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City crews address campsites, debris on many popular bike routes

Posted by on November 10th, 2020 at 1:25 pm

I-205 path near Burnside on September 22nd, 2020.
(Photo: Jonathan Maus/BikePortland)

We’ve discussed the issue of Portlanders living outside along popular bike paths many times over the years. But for some reason I’ve yet to share anything about the city’s Homelessness and Urban Camping Impact Reduction Program (HUCIRP). This is the City of Portland program that’s, “responsible for coordinating cleanup/abatement of unsanctioned campsites on City and ODOT owned properties/rights-of-way.”

Earlier today I came across a tweet that highlights current sites HUCIRP crews are scheduled to address. As I looked through the locations I was surprised at how many were on major bike routes and paths.

The 80 or so sites on the current list include many locations you might have ridden by. They include:

(Source: City of Portland)

  • Columbia Slough Bridge and N Vancouver
  • N Schmeer Denver To I-5
  • Denver and Schmeer hillside
  • I-5 SB and Rosa Parks
  • I-5 NB and Rosa Parks
  • Peninsula Crossing Trail and N Lombard
  • Columbia Slough Trail at NE 138th
  • I-205 MUP [mulit-use path] Burnside to Glisan
  • I-205 MUP Gateway Green
  • NE Wheeler and Multnomah
  • NE 33rd Marine Dr to Elrod
  • Hawthorne Bridge Head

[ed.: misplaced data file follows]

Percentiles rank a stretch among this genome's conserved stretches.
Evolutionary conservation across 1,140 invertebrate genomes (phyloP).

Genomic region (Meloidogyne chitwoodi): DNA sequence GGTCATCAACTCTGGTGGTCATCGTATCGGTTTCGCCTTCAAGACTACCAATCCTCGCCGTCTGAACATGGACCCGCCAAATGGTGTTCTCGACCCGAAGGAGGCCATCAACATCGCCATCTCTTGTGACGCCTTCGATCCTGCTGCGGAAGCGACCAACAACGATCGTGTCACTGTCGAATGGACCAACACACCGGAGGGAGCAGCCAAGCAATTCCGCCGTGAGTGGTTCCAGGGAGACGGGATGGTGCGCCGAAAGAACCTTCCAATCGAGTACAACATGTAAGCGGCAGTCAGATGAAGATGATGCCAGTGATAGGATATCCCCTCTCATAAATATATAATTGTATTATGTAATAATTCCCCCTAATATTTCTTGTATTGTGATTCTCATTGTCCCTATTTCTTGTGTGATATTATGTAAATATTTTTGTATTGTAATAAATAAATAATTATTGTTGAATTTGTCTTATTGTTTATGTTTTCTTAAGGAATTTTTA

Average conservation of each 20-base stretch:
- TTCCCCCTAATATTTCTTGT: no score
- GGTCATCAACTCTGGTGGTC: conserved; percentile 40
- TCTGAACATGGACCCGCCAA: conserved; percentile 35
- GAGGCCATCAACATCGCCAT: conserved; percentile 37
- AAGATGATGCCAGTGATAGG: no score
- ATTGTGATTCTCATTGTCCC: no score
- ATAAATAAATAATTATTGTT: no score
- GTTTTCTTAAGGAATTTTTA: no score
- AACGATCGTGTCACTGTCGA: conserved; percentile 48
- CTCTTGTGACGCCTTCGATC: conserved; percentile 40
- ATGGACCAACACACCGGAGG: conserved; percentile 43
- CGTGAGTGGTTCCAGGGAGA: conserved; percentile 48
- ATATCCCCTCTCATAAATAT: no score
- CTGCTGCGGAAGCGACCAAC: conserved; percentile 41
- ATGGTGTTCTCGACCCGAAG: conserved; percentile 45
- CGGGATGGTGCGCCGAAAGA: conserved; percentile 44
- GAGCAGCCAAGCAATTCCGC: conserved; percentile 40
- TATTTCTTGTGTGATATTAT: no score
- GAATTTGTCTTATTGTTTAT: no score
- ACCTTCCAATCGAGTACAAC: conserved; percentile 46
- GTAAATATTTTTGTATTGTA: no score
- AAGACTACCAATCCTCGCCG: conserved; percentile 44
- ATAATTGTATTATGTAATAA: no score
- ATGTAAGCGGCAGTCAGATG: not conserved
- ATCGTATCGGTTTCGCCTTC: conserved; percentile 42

• Foster Floodplain
  • Oaks Bottom Hillside
  • Springwater Corridor Trail 92nd to Foster
  • Laurelhurst Park
  • I-205 MUP Market to Stark
  • I-205 MUP Powell to Division
  • I-205 MUP Harold to Holgate

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Several of these locations are particularly notable to bicycle riders.

At Gateway Green, a major new addition to the bike park is scheduled to open sometime this month. Back in 2016 we shared how people lived on the parcel Gateway Green parcel before it was redeveloped into a park.

Earlier this year people used neighborhood associations as a conduit to voice concerns about campers living on the Peninsula Crossing Trail near Lombard.

I’ve heard from several readers about dozens of RVs and other vehicles housing people along NE 33rd en route to Marine Drive.

And of course we’ve covered conditions on the I-205 several times in the past.

This is such a difficult issue. Paths and bike routes are appealing to those of us who ride bikes for the same reasons as those of us who live outside: they are usually flat, relatively quiet, far from prying eyes, and in more wide-open areas. But as Commissioner-elect Mingus Mapps shared with me this week, “Camping on the bike trail is not good for anybody,” because it can lead to dangerous interactions, makes some bicycle riders afraid, and it means some Portlanders are living outside without access to the comforts and conveniences many of us take for granted.

For more on how the City of Portland manages camps, check out the HUCIRP website.

— Jonathan Maus: (503) 706-8804, @jonathan_maus on Twitter and jonathan@bikeportland.org
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Jon
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Jon

Great to see some work being done. Thanks for this article. I’ll look forward to seeing the results!

Steve Hash
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Steve Hash